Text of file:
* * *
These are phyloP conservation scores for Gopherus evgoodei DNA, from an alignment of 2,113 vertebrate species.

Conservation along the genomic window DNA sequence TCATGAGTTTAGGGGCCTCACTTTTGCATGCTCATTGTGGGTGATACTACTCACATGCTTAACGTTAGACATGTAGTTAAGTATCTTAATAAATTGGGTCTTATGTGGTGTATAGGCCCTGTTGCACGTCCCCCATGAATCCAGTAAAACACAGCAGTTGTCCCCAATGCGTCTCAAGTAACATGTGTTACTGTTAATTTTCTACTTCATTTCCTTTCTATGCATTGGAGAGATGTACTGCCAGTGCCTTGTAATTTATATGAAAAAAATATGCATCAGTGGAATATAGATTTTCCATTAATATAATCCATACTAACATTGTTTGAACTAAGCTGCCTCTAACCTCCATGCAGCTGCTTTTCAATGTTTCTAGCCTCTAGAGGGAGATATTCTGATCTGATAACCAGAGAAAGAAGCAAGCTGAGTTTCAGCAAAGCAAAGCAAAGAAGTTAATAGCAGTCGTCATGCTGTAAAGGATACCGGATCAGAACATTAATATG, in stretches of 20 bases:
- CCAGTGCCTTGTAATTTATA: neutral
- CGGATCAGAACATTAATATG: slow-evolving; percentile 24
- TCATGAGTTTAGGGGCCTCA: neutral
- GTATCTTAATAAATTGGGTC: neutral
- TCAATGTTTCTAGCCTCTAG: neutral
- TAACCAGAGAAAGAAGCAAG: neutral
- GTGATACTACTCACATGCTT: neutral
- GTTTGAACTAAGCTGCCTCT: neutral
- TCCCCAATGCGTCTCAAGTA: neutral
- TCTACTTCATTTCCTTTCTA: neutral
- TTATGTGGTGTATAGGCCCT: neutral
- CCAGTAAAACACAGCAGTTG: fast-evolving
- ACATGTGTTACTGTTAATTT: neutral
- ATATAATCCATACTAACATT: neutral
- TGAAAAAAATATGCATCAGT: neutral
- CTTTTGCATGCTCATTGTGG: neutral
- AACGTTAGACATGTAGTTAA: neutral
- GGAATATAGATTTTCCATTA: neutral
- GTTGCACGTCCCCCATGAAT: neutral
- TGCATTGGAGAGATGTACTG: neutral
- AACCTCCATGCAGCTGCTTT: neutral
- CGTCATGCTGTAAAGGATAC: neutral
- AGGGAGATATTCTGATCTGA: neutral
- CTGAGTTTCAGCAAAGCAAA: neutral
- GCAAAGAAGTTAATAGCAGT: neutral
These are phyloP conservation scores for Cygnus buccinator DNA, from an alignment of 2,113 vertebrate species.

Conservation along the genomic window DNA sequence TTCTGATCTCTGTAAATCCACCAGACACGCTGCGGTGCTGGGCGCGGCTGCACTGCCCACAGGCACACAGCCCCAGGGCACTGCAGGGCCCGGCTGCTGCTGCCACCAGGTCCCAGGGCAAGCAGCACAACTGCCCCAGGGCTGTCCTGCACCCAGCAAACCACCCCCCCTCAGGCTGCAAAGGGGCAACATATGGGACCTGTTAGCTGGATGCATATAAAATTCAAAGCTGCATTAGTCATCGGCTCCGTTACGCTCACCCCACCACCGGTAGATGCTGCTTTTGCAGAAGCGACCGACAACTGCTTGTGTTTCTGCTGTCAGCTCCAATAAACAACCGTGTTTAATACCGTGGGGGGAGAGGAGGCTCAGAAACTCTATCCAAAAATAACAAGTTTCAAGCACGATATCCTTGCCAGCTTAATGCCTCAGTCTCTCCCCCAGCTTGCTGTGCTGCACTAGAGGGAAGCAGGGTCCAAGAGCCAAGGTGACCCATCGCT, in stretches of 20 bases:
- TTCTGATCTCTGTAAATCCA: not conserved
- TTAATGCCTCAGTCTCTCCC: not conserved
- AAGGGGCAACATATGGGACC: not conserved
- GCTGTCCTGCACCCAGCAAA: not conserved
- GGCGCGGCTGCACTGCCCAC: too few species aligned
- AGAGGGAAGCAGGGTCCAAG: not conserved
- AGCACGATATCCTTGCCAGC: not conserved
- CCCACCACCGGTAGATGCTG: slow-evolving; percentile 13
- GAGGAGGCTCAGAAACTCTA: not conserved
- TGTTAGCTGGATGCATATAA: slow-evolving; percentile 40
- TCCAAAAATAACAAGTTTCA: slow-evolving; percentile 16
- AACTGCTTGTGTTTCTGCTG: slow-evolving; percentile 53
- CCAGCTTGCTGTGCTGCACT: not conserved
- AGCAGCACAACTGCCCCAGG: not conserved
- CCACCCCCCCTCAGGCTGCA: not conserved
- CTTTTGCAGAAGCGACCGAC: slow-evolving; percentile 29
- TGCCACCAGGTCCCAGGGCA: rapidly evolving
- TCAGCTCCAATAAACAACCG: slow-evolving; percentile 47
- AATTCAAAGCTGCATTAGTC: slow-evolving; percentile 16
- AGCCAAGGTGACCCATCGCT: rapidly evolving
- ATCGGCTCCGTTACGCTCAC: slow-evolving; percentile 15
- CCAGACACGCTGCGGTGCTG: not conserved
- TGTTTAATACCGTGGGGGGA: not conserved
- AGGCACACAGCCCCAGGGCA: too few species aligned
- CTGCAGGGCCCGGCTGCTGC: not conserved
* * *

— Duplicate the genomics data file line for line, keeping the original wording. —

These are phyloP conservation scores for Gopherus evgoodei DNA, from an alignment of 2,113 vertebrate species.

Conservation along the genomic window DNA sequence TCATGAGTTTAGGGGCCTCACTTTTGCATGCTCATTGTGGGTGATACTACTCACATGCTTAACGTTAGACATGTAGTTAAGTATCTTAATAAATTGGGTCTTATGTGGTGTATAGGCCCTGTTGCACGTCCCCCATGAATCCAGTAAAACACAGCAGTTGTCCCCAATGCGTCTCAAGTAACATGTGTTACTGTTAATTTTCTACTTCATTTCCTTTCTATGCATTGGAGAGATGTACTGCCAGTGCCTTGTAATTTATATGAAAAAAATATGCATCAGTGGAATATAGATTTTCCATTAATATAATCCATACTAACATTGTTTGAACTAAGCTGCCTCTAACCTCCATGCAGCTGCTTTTCAATGTTTCTAGCCTCTAGAGGGAGATATTCTGATCTGATAACCAGAGAAAGAAGCAAGCTGAGTTTCAGCAAAGCAAAGCAAAGAAGTTAATAGCAGTCGTCATGCTGTAAAGGATACCGGATCAGAACATTAATATG, in stretches of 20 bases:
- CCAGTGCCTTGTAATTTATA: neutral
- CGGATCAGAACATTAATATG: slow-evolving; percentile 24
- TCATGAGTTTAGGGGCCTCA: neutral
- GTATCTTAATAAATTGGGTC: neutral
- TCAATGTTTCTAGCCTCTAG: neutral
- TAACCAGAGAAAGAAGCAAG: neutral
- GTGATACTACTCACATGCTT: neutral
- GTTTGAACTAAGCTGCCTCT: neutral
- TCCCCAATGCGTCTCAAGTA: neutral
- TCTACTTCATTTCCTTTCTA: neutral
- TTATGTGGTGTATAGGCCCT: neutral
- CCAGTAAAACACAGCAGTTG: fast-evolving
- ACATGTGTTACTGTTAATTT: neutral
- ATATAATCCATACTAACATT: neutral
- TGAAAAAAATATGCATCAGT: neutral
- CTTTTGCATGCTCATTGTGG: neutral
- AACGTTAGACATGTAGTTAA: neutral
- GGAATATAGATTTTCCATTA: neutral
- GTTGCACGTCCCCCATGAAT: neutral
- TGCATTGGAGAGATGTACTG: neutral
- AACCTCCATGCAGCTGCTTT: neutral
- CGTCATGCTGTAAAGGATAC: neutral
- AGGGAGATATTCTGATCTGA: neutral
- CTGAGTTTCAGCAAAGCAAA: neutral
- GCAAAGAAGTTAATAGCAGT: neutral
These are phyloP conservation scores for Cygnus buccinator DNA, from an alignment of 2,113 vertebrate species.

Conservation along the genomic window DNA sequence TTCTGATCTCTGTAAATCCACCAGACACGCTGCGGTGCTGGGCGCGGCTGCACTGCCCACAGGCACACAGCCCCAGGGCACTGCAGGGCCCGGCTGCTGCTGCCACCAGGTCCCAGGGCAAGCAGCACAACTGCCCCAGGGCTGTCCTGCACCCAGCAAACCACCCCCCCTCAGGCTGCAAAGGGGCAACATATGGGACCTGTTAGCTGGATGCATATAAAATTCAAAGCTGCATTAGTCATCGGCTCCGTTACGCTCACCCCACCACCGGTAGATGCTGCTTTTGCAGAAGCGACCGACAACTGCTTGTGTTTCTGCTGTCAGCTCCAATAAACAACCGTGTTTAATACCGTGGGGGGAGAGGAGGCTCAGAAACTCTATCCAAAAATAACAAGTTTCAAGCACGATATCCTTGCCAGCTTAATGCCTCAGTCTCTCCCCCAGCTTGCTGTGCTGCACTAGAGGGAAGCAGGGTCCAAGAGCCAAGGTGACCCATCGCT, in stretches of 20 bases:
- TTCTGATCTCTGTAAATCCA: not conserved
- TTAATGCCTCAGTCTCTCCC: not conserved
- AAGGGGCAACATATGGGACC: not conserved
- GCTGTCCTGCACCCAGCAAA: not conserved
- GGCGCGGCTGCACTGCCCAC: too few species aligned
- AGAGGGAAGCAGGGTCCAAG: not conserved
- AGCACGATATCCTTGCCAGC: not conserved
- CCCACCACCGGTAGATGCTG: slow-evolving; percentile 13
- GAGGAGGCTCAGAAACTCTA: not conserved
- TGTTAGCTGGATGCATATAA: slow-evolving; percentile 40
- TCCAAAAATAACAAGTTTCA: slow-evolving; percentile 16
- AACTGCTTGTGTTTCTGCTG: slow-evolving; percentile 53
- CCAGCTTGCTGTGCTGCACT: not conserved
- AGCAGCACAACTGCCCCAGG: not conserved
- CCACCCCCCCTCAGGCTGCA: not conserved
- CTTTTGCAGAAGCGACCGAC: slow-evolving; percentile 29
- TGCCACCAGGTCCCAGGGCA: rapidly evolving
- TCAGCTCCAATAAACAACCG: slow-evolving; percentile 47
- AATTCAAAGCTGCATTAGTC: slow-evolving; percentile 16
- AGCCAAGGTGACCCATCGCT: rapidly evolving
- ATCGGCTCCGTTACGCTCAC: slow-evolving; percentile 15
- CCAGACACGCTGCGGTGCTG: not conserved
- TGTTTAATACCGTGGGGGGA: not conserved
- AGGCACACAGCCCCAGGGCA: too few species aligned
- CTGCAGGGCCCGGCTGCTGC: not conserved